Wednesday, 6 July 2022

Bone lace bobbins recording deaths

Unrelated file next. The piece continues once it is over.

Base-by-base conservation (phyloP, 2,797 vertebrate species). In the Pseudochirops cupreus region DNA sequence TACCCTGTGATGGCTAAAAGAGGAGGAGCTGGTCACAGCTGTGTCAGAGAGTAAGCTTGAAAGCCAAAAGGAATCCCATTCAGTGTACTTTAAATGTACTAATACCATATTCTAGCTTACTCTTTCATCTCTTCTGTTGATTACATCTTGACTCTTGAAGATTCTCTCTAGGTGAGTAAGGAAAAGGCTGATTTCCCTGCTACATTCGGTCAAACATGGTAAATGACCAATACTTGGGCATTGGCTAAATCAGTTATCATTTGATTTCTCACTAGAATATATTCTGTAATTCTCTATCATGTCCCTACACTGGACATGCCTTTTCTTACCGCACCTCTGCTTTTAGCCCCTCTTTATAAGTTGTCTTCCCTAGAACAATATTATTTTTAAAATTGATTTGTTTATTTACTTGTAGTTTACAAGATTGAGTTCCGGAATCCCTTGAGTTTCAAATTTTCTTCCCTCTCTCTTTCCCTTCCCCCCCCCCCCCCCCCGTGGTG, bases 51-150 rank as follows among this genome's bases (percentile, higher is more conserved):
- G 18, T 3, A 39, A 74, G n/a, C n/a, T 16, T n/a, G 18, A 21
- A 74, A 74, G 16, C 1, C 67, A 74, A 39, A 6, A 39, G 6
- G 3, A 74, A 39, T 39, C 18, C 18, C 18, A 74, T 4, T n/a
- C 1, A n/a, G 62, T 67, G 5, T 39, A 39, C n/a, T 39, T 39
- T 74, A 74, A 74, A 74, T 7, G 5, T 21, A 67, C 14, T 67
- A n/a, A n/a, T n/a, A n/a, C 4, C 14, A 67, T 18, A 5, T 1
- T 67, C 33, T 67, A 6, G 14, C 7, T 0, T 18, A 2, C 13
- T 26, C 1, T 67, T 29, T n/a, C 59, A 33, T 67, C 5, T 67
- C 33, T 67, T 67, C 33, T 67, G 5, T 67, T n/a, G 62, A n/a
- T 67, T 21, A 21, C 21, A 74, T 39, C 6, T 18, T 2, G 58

Two of these bobbins commemorate sad occasions, the one on the right is inscribed ‘Eliza Ward is no moor’ and the middle one says ‘Eliza Hall my dear sister died Feb 5 1866’. Many of these types of bobbins recording deaths also state the age of the deceased but perhaps that was more common if they were exceptionally old or young. T L Huetson, who carried out extensive research into lace bobbins, records that in some cases a piece of bone from the meat served at the funeral meal was used to make memorial bobbins. I don’t think this is the case here as both bobbins are of good quality and don’t give the appearance of coming from an ordinary joint of meat. The bobbin maker David Springett in ‘Success to the lace pillow’ says he was initially sceptical of this tradition as contemporary meat joints do not have thick enough bones for bobbin making but he notes that animals in the 19th century were fatter, larger boned and slaughtered later in life so could have had bones of the required thickness. Also many village families kept a pig which was fed on scraps and could have provided bones for the occasional bobbin. However, most 19th century bone bobbins are made from horse or oxen bone, both of which were widely available at the time. The third bobbin in the image may also be linked to the central one. It is inscribed ‘David Hall my dear son 1866’. I bought these two bobbins together, but I don’t know if David and Eliza Hall were nephew and aunt. However, it is a coincidence that the bobbins were made in the same year by the same maker and I found them both for sale in the same place. There is no indication why the lacemaker chose to commemorate her son in 1866 – I hope it was to record his birth or some other happy occasion. 

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